Bouteflika’s campaign manager said on Sunday that the president would run in the April 18 election, defying calls for him to quit at the end of his current term.
Students determined to pursue Algeria’s biggest anti-government protests in years boycotted classes on Monday to denounce an offer by President Abdelaziz Bouteflika to run in elections next month but not to serve a full term if re-elected.
Hundreds staged small demonstrations in several cities outside the capital, footage posted online showed, continuing almost two weeks of marches and rallies against the 82-year-old leader’s intent to seek a fifth term.
A group of opposition leaders and political activists called for a postponement of the election.
Bouteflika’s political survival may hinge on how members of his FLN party— react if protests keep growing.
His opponents say he is no longer fit to lead, citing his ill health and what they call chronic corruption and a lack of economic reforms. The president, rarely seen in public since a stroke in 2013, appeared in a wheelchair in Algiers in April last year but is now reported to be in a Swiss hospital.
Shops were open in Algiers on Monday but students did not show up for classes at Bab Ezzouar University in Algiers, the biggest in the oil-producing North African country.
Several other university campuses in Algiers were deserted.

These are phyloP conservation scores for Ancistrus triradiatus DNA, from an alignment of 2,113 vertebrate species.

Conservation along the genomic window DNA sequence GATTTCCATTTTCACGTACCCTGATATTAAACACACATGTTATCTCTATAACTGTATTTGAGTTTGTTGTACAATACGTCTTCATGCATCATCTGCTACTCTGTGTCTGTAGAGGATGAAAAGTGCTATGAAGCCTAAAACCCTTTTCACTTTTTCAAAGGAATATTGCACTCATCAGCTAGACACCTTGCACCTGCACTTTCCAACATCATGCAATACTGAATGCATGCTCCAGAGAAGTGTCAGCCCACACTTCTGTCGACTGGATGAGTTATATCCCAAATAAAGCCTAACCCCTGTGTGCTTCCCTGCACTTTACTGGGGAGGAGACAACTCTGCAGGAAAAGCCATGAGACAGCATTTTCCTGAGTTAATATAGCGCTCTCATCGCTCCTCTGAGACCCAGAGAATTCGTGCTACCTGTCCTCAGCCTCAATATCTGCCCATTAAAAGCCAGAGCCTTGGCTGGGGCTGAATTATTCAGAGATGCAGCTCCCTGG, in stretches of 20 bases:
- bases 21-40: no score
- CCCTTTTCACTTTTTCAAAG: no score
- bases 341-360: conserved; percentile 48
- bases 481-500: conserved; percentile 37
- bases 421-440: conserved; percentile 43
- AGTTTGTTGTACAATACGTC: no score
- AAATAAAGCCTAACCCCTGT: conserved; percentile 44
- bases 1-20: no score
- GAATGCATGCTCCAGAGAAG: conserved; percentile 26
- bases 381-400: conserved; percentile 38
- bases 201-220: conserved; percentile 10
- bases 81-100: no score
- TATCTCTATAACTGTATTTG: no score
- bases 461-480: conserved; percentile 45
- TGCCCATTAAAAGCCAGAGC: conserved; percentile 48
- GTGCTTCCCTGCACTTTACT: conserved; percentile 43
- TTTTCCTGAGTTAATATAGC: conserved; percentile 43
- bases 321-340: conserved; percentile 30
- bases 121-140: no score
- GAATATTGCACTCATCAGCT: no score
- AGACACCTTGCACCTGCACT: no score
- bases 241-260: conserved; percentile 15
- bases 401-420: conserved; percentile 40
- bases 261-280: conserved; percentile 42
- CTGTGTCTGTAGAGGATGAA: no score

“We are not going to study. This is a decision we have taken yesterday,” Amina, a 21-year-old student, told Reuters.
Hundreds of students marched in Blida, about 40 kilometers south of Algiers, shouting, “No new term, no new term!”
Security forces have sought to contain protests but there was no sign of the military.
But discontent has grown among some as falling global prices for oil and gas hit the economy in recent years.
On Sunday, In a message to the nation read by his campaign director Abdelghani Zaalane, Bouteflika, who is running for his fifth presidential term, said that if re-elected, he would organize new presidential elections ahead of schedule in which he would not run for, in a bid to guarantee a smooth transfer of power.
The president also said if re-elected, he would "organize an inclusive conference open for all tendencies to discuss freely new political, social and economy reforms."